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Congress runs (and puns fly) at 2021 ACLI Capital Challenge

Gallagher gloats, Rice triumphs and Sinema walks at this year’s 3-mile race

Supreme Court Justice Brett M. Kavanaugh crosses the finish line Wednesday during the ACLI Capital Challenge in Anacostia Park.
Supreme Court Justice Brett M. Kavanaugh crosses the finish line Wednesday during the ACLI Capital Challenge in Anacostia Park. (Tom Williams/CQ Roll Call)

After running a neck-and-neck race, Pennsylvania Senate candidate Rep. Conor Lamb conceded graciously to the winner, Rep. Mike Gallagher, shortly after 8:18 a.m. Wednesday.

“He’s making young fathers proud everywhere,” said Lamb, a Democrat. Both became dads recently.

Gallagher was less diplomatic in victory. “I thought Lamb would present a challenge — that was not the case,” the Wisconsin Republican said. “Lamb was weak. I don’t know how he’s feeling; maybe he’s focusing on politics too much and not prioritizing running.”

Coming in at 18:28, Gallagher won the House men’s division of the 39th annual ACLI Capital Challenge, a three-mile charity road race sponsored by the American Council of Life Insurers. Lamb finished second, at 18:54.

The members raced to the finish line in Anacostia Park even as Congress has dragged its feet on a number of must-pass bills to keep the federal government open and avert default on the national debt. Wednesday’s legislative session could run late into the night — unless the Congressional Baseball Game takes precedence over the looming legislative deadlines. 

Sporting a George Washington tank top, Gallagher was bipartisan in his tongue-in-cheek trash talk. “The dog that didn’t bark was Tom Cotton,” he said between gulps of air after the race. “Where’s Tom been the last four years? I beat him in 2017. He’s been too scared to show up.”

Reps. Mike Gallagher, right, and Conor Lamb compare notes after the race. Gallagher was the first member of Congress to finish. (Tom Williams/CQ Roll Call)

This year’s race raised $15,000 for Junior Achievement, which teaches financial literacy to 3 million students every year in more than 125,000 after-school programs. In addition to members of Congress and their staffs, runners come from across the D.C. firmament. The executive branch, judiciary and media all enter teams.

“It’s a unique experience for naturally competitive people to channel their sense of competition, and it raises money for a great cause,” said ACLI President Susan Neely.

Wednesday’s overall winner was Nicholas Posada, who ran a blistering 14:24. Posada, who works at the Supreme Court, ran cross-country at the University of Michigan. The top female racer was Aisha Woodward, Rep. Jared Golden’s chief of staff, who finished in 18:58.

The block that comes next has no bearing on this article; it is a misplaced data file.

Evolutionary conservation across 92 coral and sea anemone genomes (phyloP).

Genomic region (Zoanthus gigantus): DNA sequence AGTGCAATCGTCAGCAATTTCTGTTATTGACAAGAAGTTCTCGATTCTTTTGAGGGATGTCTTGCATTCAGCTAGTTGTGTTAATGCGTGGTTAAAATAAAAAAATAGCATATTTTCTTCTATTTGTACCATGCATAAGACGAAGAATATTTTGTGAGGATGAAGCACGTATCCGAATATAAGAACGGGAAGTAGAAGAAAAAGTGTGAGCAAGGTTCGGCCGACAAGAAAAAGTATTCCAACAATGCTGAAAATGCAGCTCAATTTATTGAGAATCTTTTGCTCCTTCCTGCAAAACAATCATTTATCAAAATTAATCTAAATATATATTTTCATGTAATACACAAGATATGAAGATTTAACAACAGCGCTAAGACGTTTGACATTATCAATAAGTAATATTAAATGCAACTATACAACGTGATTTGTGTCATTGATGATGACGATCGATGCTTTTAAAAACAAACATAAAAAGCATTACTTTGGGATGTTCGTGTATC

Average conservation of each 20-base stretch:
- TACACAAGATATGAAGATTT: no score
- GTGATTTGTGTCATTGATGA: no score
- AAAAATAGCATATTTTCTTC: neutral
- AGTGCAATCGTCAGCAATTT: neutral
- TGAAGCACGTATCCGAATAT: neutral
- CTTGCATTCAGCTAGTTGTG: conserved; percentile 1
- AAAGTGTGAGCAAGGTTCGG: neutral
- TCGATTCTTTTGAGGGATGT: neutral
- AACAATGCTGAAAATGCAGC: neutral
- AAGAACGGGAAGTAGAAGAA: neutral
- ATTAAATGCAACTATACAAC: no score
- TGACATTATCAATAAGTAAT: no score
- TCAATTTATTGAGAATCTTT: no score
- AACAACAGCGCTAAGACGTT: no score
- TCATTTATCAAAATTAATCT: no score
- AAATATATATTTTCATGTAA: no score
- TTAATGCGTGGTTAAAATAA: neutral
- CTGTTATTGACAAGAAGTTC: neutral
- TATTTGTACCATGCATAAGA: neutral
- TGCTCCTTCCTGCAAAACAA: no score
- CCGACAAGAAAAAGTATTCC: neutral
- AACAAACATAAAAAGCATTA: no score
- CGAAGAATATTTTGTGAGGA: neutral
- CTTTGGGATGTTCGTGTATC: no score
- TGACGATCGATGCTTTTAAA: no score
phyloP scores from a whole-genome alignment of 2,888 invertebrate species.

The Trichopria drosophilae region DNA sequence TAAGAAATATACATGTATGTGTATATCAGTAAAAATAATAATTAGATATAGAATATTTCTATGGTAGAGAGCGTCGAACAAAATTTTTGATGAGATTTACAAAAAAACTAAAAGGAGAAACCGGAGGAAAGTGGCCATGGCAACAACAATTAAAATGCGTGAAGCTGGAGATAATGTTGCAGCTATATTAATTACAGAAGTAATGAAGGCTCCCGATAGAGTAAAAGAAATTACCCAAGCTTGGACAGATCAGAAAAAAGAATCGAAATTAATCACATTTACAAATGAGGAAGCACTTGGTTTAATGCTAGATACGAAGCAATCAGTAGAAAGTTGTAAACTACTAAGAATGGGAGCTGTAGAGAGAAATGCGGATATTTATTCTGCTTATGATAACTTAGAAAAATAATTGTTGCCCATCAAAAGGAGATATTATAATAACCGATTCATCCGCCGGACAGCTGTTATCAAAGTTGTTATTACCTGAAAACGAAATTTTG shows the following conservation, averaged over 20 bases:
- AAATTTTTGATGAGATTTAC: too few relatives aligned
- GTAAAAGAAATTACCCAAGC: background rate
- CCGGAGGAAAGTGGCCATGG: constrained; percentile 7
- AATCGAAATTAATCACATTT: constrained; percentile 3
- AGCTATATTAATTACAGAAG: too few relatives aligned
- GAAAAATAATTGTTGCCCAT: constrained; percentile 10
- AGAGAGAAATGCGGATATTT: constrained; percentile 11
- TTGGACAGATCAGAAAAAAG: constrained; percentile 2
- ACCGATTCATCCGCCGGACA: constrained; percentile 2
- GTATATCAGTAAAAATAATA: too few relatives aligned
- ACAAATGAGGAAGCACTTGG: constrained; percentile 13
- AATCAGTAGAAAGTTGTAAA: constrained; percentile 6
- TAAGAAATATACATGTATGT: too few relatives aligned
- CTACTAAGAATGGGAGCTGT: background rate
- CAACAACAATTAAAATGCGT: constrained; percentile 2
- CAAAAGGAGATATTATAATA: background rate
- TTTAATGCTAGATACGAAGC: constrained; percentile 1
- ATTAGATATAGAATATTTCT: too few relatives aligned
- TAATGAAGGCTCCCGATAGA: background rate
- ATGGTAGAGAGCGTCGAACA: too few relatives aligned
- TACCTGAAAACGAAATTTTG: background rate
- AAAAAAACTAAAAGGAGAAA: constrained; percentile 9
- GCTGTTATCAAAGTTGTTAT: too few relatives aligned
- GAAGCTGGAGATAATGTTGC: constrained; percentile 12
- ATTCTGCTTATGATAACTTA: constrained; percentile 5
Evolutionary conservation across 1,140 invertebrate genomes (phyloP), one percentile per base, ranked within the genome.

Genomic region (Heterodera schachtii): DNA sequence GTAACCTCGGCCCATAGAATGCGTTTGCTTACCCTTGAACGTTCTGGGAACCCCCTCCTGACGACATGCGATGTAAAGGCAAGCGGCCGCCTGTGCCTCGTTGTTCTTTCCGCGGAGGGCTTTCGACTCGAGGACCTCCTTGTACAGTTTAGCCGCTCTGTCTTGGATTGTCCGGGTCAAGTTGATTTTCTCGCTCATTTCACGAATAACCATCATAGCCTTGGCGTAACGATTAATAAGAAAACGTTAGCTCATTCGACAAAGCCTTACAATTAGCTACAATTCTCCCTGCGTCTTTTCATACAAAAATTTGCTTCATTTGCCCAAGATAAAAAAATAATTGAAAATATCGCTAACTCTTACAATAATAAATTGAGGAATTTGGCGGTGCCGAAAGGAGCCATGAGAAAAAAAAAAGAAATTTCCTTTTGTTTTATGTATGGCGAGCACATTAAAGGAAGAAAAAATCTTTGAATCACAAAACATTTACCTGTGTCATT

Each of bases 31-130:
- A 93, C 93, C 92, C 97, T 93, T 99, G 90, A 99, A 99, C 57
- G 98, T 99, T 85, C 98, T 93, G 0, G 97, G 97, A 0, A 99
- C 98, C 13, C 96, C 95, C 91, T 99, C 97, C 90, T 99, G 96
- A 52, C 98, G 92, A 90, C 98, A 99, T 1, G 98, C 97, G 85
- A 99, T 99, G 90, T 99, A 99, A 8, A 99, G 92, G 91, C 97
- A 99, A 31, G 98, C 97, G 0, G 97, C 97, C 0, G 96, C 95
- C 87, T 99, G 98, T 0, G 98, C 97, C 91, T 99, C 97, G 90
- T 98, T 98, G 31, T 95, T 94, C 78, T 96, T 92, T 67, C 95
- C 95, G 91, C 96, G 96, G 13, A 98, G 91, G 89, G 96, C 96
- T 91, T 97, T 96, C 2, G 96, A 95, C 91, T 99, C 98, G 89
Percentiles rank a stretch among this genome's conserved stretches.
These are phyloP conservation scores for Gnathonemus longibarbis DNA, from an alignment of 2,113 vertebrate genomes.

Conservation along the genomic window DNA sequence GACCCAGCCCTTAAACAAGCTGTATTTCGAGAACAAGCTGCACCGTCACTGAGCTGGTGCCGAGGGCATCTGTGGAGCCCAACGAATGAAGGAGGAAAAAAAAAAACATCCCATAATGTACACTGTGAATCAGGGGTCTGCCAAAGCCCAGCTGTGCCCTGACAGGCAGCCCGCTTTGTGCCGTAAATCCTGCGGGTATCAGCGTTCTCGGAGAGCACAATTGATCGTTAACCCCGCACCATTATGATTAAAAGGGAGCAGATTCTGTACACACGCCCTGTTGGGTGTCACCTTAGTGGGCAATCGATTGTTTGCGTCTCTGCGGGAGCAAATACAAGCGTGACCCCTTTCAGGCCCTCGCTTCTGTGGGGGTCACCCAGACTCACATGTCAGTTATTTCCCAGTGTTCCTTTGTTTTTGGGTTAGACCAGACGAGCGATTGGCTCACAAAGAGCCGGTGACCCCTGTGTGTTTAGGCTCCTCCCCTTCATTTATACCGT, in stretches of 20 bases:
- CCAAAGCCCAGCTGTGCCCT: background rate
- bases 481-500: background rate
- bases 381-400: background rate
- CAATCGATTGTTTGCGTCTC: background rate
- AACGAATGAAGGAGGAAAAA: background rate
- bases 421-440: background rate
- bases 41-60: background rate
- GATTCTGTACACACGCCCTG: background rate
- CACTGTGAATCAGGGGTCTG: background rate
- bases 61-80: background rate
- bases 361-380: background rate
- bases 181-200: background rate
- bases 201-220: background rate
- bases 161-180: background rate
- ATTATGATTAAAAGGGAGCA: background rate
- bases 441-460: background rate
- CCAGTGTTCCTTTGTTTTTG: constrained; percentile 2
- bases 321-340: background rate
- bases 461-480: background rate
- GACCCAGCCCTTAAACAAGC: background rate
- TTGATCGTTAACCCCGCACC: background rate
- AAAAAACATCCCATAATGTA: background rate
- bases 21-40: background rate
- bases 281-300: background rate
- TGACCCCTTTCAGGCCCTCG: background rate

(Full disclosure: CQ Roll Call was one of this year’s sponsors, and also ran multiple teams. And our very own Shawn Zeller won the men’s print media division.)

With the exception of Posada, the field isn’t particularly fast — your average high schooler on the cross-country team would dominate the competition. So, for spectators, the highlight of the race comes before the starting pistol, when the team names are announced, each a pun initiating more groans from the crowd than any hill would from the runners. From the International Trade Commission, there’s “Running Tarrified,” which finished second … for worst team name. First place for worst went to the Peace Corps squad, who worked blue (or maybe brown?) with their team name: “We Get the Runs.” Lamb’s office — “Lamb is the GOAT” — finished third.

The best team name award went to NPR’s “Wait Wait, Don’t Pass Me!” The public radio mavens also touted teams named “Tote Bag Icons,” “The Microphones,” “All Sneakers Considered” and “Running Edition.”

The press, typical of D.C. media, mostly chased after (puns about) ledes, using the old printer’s spelling for the lead paragraphs of a story. There was “In The Lede” from the Washington Post, and “Chasing Ledes” from Bloomberg. CQ Roll Call’s teams included “News Travels Fast,” “Budget Run-conciliation” and “Herd on the Hill.”

In this reporter’s opinion, the executive branch had some of the best: The Census Bureau’s “Everyone Counts,” the Solicitor General’s “Argumentative Bastards” and the Commodity Futures Trading Commission’s “Hot Commodities” all inspired.

The lawmakers’ teams were less edgy in their eponyms. Sen. Shelley Moore Capito of West Virginia paid homage to her home’s coal heritage with “The Miner League,” and fellow Republican Sen. John Cornyn of Texas kept it corny with “Cornyn It to Win It.” 

Sens. Kyrsten Sinema, left, and Shelley Moore Capito pose before the race, which raised $15,000 for Junior Achievement. (Tom Williams/CQ Roll Call)

After the race, most members sprinted back to Capitol Hill, where pressing legislation awaits. Congress has until the fiscal year’s end on Thursday night to pass a stopgap funding bill to keep the federal government open, and until Oct. 18 to raise the debt limit or face a catastrophic default on the sovereign debt. Democrats are also trying to pass the bulk of President Joe Biden’s agenda split between two bills: an infrastructure package that’s gotten some GOP support, and a $3.5 trillion social spending bill that hasn’t.

Those last two measures have left Democrats in a state of high dudgeon, particularly between progressives and moderates like Sen. Kyrsten Sinema, D-Ariz., who — despite a foot fracture — walked Wednesday’s course in just over 45 minutes. Sinema stuck around for the award ceremony, accepting Rep. Kathleen Rice’s prize (a backpack) and plaque for fastest woman representative on the New York Democrat’s behalf.

“I’m her coach,” Sinema, a noted triathlete, joked.

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